Steve Johnson, president of UPMC Susquehanna, said the UPMC healthcare network has the necessary infrastructure to handle the rural rollout, including ample storage freezers, plenty of healthcare staff, a centralized COVID-19 website with updated vaccine information, and plans in place to vaccinate individuals as they become eligible. The lack of available doses has hampered efforts.

Leaders of healthcare facilities all over Pennsylvania have said the same thing.

“We simply do not have adequate vaccine supplies or clear notification of when and how much is coming,” leaders of 11 western Pennsylvania hospitals and health systems recently said in a written statement. “That means many requests for vaccination will not be met in the next days to weeks, and this is not from a lack of desire.”

And soon, money will also impede the process.

The hospitals and healthcare facilities are shouldering all the costs related to the distribution process, Johnson said. From storage to operational costs, it is putting an additional strain financially on rural healthcare facilities that are already stretched thin.

“There is no funding source that anyone has talked about to reimburse facilities for vaccinating different groups,” Johnson said. “We are using our own financial resources. At some point, we will run out of cash reserves. We will need significant financial support to continue vaccinating the public.”

Not only is money tight, so is staffing.

Garrow said more people are needed to help administer the vaccine as larger groups of residents become eligible to receive it.

Primary Health Network has more than 40 clinics across Pennsylvania, but the staff in each clinic is small.

“We have a limited amount of staff,” Garrow said. “We have had to close entire offices when a staff member was affected by the virus. We need more people to actually put the vaccines in people’s arms. That’s what is holding us back.”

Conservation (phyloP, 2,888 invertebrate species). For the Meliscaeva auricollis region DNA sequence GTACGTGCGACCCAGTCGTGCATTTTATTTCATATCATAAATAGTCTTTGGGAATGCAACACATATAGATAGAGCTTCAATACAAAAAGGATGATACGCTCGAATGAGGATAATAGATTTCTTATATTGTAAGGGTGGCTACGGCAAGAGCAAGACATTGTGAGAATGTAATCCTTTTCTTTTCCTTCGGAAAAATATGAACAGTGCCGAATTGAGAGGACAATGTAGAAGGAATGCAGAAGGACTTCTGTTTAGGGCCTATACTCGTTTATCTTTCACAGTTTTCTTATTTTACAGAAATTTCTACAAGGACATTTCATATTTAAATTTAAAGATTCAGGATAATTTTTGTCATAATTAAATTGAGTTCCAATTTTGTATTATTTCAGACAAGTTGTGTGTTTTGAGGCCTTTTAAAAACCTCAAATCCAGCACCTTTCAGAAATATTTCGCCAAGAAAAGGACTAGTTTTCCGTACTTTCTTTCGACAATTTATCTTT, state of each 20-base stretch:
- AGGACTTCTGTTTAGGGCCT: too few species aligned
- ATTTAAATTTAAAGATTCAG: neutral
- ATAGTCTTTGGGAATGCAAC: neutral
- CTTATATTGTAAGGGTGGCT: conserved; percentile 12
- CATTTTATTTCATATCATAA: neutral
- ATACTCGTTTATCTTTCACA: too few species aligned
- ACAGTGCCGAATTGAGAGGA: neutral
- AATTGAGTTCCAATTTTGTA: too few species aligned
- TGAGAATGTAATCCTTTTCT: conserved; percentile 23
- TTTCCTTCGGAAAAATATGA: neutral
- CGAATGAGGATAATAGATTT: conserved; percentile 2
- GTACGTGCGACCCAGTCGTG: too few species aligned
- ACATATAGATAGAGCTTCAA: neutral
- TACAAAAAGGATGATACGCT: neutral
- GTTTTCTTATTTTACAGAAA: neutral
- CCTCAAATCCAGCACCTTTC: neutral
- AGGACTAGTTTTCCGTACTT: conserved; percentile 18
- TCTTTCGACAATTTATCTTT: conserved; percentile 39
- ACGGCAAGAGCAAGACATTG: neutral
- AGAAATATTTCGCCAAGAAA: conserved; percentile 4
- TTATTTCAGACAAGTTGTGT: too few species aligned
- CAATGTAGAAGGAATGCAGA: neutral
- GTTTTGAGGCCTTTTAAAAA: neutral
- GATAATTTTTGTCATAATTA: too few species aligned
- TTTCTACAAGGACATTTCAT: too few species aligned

Building Trust for the Coronavirus Vaccine in Rural PA

And then there’s the issue of trust.

Belief that the seriousness of the pandemic has been exaggerated, concerns about vaccine safety and effectiveness, and lack of confidence in the government in general are some hurdles to rural vaccine distribution, medical professionals said. 

Dr. Cary Funk, Director of Science and Society Research with the Pew Research Center, said the key to increasing rural public trust and awareness about the vaccine lies in the people delivering the message.

“The more you have people who are trusted in the community, who share the same values of the community delivering the messages, the better,” Funk said. “Public voices, prominent people in local communities need to speak to the value of vaccination. Healthcare providers are especially trusted and should be a prominent voice in addressing public concerns.”

Garrow knew that, and that’s why the first vaccine dose administered by the Primary Health Network went into his arm. 

“I wanted to be among the first to get it because I wanted individuals to know that I believe in the science behind it,” he said. “I believe the vaccine is safe and effective.”